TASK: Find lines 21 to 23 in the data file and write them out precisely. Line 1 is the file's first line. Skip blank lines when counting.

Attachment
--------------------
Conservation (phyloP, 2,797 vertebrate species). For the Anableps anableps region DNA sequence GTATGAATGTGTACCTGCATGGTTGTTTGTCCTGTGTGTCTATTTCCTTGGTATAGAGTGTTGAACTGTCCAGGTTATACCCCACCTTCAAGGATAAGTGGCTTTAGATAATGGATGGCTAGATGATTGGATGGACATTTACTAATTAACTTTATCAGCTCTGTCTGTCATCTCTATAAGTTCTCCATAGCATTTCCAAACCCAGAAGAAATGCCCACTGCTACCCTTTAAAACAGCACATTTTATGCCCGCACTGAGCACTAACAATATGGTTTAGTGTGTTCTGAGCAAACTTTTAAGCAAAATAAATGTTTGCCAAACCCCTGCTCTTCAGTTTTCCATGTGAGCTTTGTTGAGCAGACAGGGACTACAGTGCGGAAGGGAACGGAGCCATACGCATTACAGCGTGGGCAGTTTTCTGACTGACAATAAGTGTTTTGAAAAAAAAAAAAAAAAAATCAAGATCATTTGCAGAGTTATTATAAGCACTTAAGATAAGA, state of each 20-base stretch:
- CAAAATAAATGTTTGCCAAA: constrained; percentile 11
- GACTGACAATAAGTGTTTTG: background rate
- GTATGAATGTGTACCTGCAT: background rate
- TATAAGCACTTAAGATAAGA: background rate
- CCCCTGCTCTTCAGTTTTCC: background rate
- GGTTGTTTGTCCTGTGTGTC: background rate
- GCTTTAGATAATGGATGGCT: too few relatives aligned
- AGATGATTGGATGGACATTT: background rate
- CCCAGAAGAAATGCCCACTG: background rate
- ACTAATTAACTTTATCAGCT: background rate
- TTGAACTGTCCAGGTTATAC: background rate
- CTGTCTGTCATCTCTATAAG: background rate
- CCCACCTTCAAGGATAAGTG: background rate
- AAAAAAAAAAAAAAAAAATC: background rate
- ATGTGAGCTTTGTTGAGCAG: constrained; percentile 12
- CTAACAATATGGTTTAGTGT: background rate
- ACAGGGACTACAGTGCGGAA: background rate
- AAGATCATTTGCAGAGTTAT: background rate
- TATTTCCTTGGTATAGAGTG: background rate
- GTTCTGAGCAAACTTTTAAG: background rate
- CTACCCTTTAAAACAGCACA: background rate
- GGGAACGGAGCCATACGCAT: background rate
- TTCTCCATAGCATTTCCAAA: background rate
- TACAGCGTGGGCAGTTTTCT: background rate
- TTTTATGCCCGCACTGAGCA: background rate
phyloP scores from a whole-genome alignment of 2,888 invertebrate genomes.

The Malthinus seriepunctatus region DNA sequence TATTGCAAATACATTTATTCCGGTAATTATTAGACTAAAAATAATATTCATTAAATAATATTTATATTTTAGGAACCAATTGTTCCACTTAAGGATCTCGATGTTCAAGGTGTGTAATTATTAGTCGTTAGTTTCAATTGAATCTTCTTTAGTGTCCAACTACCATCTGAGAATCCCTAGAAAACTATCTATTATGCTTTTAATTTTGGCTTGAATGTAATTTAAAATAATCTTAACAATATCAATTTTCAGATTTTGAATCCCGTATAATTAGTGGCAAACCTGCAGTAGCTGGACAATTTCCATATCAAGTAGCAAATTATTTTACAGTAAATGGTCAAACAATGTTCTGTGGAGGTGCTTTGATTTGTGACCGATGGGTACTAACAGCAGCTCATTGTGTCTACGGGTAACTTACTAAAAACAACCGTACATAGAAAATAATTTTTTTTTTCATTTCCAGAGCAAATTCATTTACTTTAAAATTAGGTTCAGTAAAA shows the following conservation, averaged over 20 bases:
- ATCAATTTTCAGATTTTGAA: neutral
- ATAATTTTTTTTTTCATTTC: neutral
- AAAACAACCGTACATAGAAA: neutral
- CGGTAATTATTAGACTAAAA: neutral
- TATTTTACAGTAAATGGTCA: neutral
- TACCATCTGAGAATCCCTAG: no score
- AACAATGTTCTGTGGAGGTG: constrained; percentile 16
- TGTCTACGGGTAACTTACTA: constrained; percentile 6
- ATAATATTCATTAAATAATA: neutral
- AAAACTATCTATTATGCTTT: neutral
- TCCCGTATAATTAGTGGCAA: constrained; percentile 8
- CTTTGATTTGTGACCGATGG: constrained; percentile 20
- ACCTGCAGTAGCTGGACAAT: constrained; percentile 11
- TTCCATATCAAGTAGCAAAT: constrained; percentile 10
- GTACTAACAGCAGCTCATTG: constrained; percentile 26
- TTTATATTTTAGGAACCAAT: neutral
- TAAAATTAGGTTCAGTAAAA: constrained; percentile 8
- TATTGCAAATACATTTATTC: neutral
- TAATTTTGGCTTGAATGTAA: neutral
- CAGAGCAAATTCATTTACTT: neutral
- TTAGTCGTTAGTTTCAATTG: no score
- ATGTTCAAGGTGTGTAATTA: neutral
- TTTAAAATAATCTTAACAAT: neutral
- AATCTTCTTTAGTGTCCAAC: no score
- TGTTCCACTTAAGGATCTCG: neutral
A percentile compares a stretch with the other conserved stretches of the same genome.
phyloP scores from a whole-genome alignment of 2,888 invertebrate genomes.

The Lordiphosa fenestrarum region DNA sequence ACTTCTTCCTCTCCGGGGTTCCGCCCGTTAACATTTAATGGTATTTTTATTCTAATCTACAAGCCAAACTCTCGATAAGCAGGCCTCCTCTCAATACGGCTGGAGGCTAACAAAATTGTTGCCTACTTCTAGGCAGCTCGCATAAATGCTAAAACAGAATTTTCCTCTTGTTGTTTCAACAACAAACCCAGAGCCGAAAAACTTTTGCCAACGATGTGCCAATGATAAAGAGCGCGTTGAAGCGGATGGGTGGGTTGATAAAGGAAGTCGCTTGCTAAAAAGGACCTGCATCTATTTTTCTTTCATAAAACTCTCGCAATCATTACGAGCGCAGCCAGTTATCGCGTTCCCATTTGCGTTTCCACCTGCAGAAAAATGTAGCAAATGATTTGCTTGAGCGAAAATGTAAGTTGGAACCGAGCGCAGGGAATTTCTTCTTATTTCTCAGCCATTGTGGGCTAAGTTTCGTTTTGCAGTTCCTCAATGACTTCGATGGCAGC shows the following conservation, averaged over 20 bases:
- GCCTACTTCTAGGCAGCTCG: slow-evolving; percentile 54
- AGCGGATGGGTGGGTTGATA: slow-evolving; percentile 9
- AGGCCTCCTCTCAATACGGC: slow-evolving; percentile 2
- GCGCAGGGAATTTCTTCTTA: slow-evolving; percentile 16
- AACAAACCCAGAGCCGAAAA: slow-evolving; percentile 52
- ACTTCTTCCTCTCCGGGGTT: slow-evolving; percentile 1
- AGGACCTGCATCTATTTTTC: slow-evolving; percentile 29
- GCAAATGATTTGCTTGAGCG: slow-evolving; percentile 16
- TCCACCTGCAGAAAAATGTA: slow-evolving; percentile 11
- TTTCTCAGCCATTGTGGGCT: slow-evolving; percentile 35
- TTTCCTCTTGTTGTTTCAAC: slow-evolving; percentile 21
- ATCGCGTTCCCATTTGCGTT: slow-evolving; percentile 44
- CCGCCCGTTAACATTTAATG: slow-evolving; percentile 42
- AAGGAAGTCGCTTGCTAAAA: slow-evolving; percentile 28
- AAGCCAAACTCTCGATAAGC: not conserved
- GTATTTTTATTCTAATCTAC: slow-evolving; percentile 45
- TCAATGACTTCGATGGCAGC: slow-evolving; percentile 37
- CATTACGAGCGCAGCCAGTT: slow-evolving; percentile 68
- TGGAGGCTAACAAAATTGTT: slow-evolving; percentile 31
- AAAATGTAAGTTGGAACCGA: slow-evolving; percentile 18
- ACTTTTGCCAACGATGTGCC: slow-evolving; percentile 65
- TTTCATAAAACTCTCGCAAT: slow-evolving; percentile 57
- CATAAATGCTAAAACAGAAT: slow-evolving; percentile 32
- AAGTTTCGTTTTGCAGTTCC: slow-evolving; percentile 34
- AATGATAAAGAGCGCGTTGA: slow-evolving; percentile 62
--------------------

- GTTCTGAGCAAACTTTTAAG: background rate
- CTACCCTTTAAAACAGCACA: background rate
- GGGAACGGAGCCATACGCAT: background rate